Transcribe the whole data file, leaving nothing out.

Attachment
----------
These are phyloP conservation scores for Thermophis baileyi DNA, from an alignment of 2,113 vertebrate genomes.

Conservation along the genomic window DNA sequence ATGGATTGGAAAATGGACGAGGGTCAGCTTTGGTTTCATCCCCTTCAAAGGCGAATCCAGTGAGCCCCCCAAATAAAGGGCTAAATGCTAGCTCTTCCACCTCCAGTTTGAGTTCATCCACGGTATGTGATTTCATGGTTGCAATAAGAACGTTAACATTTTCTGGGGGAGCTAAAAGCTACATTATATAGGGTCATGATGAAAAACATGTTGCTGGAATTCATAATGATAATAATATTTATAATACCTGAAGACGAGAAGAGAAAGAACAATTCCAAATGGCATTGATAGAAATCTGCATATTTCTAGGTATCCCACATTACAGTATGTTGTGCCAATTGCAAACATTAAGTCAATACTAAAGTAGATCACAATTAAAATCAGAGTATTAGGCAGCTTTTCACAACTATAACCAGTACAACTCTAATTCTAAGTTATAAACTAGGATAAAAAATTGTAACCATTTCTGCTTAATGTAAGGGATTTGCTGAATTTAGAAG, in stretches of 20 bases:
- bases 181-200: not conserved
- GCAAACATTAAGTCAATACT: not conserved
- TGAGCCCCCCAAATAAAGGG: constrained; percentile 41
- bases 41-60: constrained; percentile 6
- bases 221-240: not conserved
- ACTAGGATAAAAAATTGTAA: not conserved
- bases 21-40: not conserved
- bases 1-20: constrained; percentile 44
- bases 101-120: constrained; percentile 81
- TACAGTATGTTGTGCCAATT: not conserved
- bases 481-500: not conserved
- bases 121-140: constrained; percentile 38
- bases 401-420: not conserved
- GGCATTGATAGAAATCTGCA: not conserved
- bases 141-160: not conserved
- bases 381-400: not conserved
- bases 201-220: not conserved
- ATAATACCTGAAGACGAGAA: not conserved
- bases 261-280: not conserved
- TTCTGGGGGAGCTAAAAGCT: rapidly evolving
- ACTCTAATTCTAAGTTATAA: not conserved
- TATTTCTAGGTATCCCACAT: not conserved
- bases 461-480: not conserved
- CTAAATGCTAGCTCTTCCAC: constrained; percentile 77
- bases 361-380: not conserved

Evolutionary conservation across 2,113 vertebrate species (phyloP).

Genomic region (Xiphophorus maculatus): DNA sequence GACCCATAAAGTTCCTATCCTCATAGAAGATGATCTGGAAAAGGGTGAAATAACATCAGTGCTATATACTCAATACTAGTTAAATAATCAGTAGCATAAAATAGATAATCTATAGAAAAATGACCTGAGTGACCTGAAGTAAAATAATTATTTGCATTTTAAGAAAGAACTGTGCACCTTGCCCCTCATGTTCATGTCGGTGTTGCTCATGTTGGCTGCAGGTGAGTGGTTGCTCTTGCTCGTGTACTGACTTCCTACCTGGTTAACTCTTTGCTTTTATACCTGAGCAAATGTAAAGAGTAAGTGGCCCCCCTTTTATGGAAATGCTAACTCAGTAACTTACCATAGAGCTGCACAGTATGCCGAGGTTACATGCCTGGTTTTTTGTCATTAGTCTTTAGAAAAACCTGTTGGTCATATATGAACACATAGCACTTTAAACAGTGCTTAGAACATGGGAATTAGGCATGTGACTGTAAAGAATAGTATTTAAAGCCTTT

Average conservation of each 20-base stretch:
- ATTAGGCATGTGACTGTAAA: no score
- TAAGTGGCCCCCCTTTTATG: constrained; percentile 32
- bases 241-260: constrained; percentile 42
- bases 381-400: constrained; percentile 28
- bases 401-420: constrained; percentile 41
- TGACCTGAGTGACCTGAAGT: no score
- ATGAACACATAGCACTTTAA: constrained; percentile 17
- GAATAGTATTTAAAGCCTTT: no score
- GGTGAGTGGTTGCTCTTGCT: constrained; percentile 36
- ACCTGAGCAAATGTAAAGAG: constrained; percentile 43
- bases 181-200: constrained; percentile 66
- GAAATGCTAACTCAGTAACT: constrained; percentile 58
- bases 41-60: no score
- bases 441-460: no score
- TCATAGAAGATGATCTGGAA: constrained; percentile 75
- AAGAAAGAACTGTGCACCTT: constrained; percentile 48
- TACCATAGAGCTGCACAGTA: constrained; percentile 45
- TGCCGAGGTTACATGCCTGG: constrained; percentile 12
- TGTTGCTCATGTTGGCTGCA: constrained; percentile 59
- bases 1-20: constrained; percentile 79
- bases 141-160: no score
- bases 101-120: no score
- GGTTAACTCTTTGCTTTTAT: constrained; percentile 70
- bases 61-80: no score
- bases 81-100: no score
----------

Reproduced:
These are phyloP conservation scores for Thermophis baileyi DNA, from an alignment of 2,113 vertebrate genomes.

Conservation along the genomic window DNA sequence ATGGATTGGAAAATGGACGAGGGTCAGCTTTGGTTTCATCCCCTTCAAAGGCGAATCCAGTGAGCCCCCCAAATAAAGGGCTAAATGCTAGCTCTTCCACCTCCAGTTTGAGTTCATCCACGGTATGTGATTTCATGGTTGCAATAAGAACGTTAACATTTTCTGGGGGAGCTAAAAGCTACATTATATAGGGTCATGATGAAAAACATGTTGCTGGAATTCATAATGATAATAATATTTATAATACCTGAAGACGAGAAGAGAAAGAACAATTCCAAATGGCATTGATAGAAATCTGCATATTTCTAGGTATCCCACATTACAGTATGTTGTGCCAATTGCAAACATTAAGTCAATACTAAAGTAGATCACAATTAAAATCAGAGTATTAGGCAGCTTTTCACAACTATAACCAGTACAACTCTAATTCTAAGTTATAAACTAGGATAAAAAATTGTAACCATTTCTGCTTAATGTAAGGGATTTGCTGAATTTAGAAG, in stretches of 20 bases:
- bases 181-200: not conserved
- GCAAACATTAAGTCAATACT: not conserved
- TGAGCCCCCCAAATAAAGGG: constrained; percentile 41
- bases 41-60: constrained; percentile 6
- bases 221-240: not conserved
- ACTAGGATAAAAAATTGTAA: not conserved
- bases 21-40: not conserved
- bases 1-20: constrained; percentile 44
- bases 101-120: constrained; percentile 81
- TACAGTATGTTGTGCCAATT: not conserved
- bases 481-500: not conserved
- bases 121-140: constrained; percentile 38
- bases 401-420: not conserved
- GGCATTGATAGAAATCTGCA: not conserved
- bases 141-160: not conserved
- bases 381-400: not conserved
- bases 201-220: not conserved
- ATAATACCTGAAGACGAGAA: not conserved
- bases 261-280: not conserved
- TTCTGGGGGAGCTAAAAGCT: rapidly evolving
- ACTCTAATTCTAAGTTATAA: not conserved
- TATTTCTAGGTATCCCACAT: not conserved
- bases 461-480: not conserved
- CTAAATGCTAGCTCTTCCAC: constrained; percentile 77
- bases 361-380: not conserved

Evolutionary conservation across 2,113 vertebrate species (phyloP).

Genomic region (Xiphophorus maculatus): DNA sequence GACCCATAAAGTTCCTATCCTCATAGAAGATGATCTGGAAAAGGGTGAAATAACATCAGTGCTATATACTCAATACTAGTTAAATAATCAGTAGCATAAAATAGATAATCTATAGAAAAATGACCTGAGTGACCTGAAGTAAAATAATTATTTGCATTTTAAGAAAGAACTGTGCACCTTGCCCCTCATGTTCATGTCGGTGTTGCTCATGTTGGCTGCAGGTGAGTGGTTGCTCTTGCTCGTGTACTGACTTCCTACCTGGTTAACTCTTTGCTTTTATACCTGAGCAAATGTAAAGAGTAAGTGGCCCCCCTTTTATGGAAATGCTAACTCAGTAACTTACCATAGAGCTGCACAGTATGCCGAGGTTACATGCCTGGTTTTTTGTCATTAGTCTTTAGAAAAACCTGTTGGTCATATATGAACACATAGCACTTTAAACAGTGCTTAGAACATGGGAATTAGGCATGTGACTGTAAAGAATAGTATTTAAAGCCTTT

Average conservation of each 20-base stretch:
- ATTAGGCATGTGACTGTAAA: no score
- TAAGTGGCCCCCCTTTTATG: constrained; percentile 32
- bases 241-260: constrained; percentile 42
- bases 381-400: constrained; percentile 28
- bases 401-420: constrained; percentile 41
- TGACCTGAGTGACCTGAAGT: no score
- ATGAACACATAGCACTTTAA: constrained; percentile 17
- GAATAGTATTTAAAGCCTTT: no score
- GGTGAGTGGTTGCTCTTGCT: constrained; percentile 36
- ACCTGAGCAAATGTAAAGAG: constrained; percentile 43
- bases 181-200: constrained; percentile 66
- GAAATGCTAACTCAGTAACT: constrained; percentile 58
- bases 41-60: no score
- bases 441-460: no score
- TCATAGAAGATGATCTGGAA: constrained; percentile 75
- AAGAAAGAACTGTGCACCTT: constrained; percentile 48
- TACCATAGAGCTGCACAGTA: constrained; percentile 45
- TGCCGAGGTTACATGCCTGG: constrained; percentile 12
- TGTTGCTCATGTTGGCTGCA: constrained; percentile 59
- bases 1-20: constrained; percentile 79
- bases 141-160: no score
- bases 101-120: no score
- GGTTAACTCTTTGCTTTTAT: constrained; percentile 70
- bases 61-80: no score
- bases 81-100: no score